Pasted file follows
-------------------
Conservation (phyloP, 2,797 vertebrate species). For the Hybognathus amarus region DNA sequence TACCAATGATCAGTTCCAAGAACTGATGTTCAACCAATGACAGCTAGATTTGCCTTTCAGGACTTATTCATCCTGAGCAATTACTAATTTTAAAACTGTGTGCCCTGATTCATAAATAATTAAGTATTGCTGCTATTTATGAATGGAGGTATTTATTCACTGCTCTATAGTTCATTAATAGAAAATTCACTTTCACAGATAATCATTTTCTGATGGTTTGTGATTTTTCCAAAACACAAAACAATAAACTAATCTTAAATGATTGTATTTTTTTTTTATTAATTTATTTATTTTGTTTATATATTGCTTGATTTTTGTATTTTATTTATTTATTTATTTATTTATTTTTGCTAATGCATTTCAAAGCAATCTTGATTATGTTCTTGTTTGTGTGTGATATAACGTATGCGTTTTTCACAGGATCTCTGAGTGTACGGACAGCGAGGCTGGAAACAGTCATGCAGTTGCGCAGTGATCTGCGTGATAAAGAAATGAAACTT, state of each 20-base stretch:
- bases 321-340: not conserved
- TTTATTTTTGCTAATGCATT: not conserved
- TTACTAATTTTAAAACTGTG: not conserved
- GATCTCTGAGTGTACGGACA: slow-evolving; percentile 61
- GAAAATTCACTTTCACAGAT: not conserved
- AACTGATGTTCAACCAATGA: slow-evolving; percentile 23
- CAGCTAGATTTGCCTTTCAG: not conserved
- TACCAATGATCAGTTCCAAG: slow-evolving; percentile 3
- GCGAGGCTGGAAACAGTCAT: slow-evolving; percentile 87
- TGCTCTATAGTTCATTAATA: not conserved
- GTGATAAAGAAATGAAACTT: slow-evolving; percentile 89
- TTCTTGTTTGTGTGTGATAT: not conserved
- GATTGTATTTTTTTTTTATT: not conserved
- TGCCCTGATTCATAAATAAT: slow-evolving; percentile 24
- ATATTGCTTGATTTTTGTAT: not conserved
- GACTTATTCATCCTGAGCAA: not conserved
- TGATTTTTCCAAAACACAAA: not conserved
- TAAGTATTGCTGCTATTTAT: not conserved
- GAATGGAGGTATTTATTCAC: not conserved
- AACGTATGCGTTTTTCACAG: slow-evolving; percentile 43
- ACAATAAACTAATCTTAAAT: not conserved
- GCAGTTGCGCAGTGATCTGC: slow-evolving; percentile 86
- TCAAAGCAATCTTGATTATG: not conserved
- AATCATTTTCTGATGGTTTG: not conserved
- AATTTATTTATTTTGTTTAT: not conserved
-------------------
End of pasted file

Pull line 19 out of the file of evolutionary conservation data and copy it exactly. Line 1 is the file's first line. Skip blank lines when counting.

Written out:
- TAAGTATTGCTGCTATTTAT: not conserved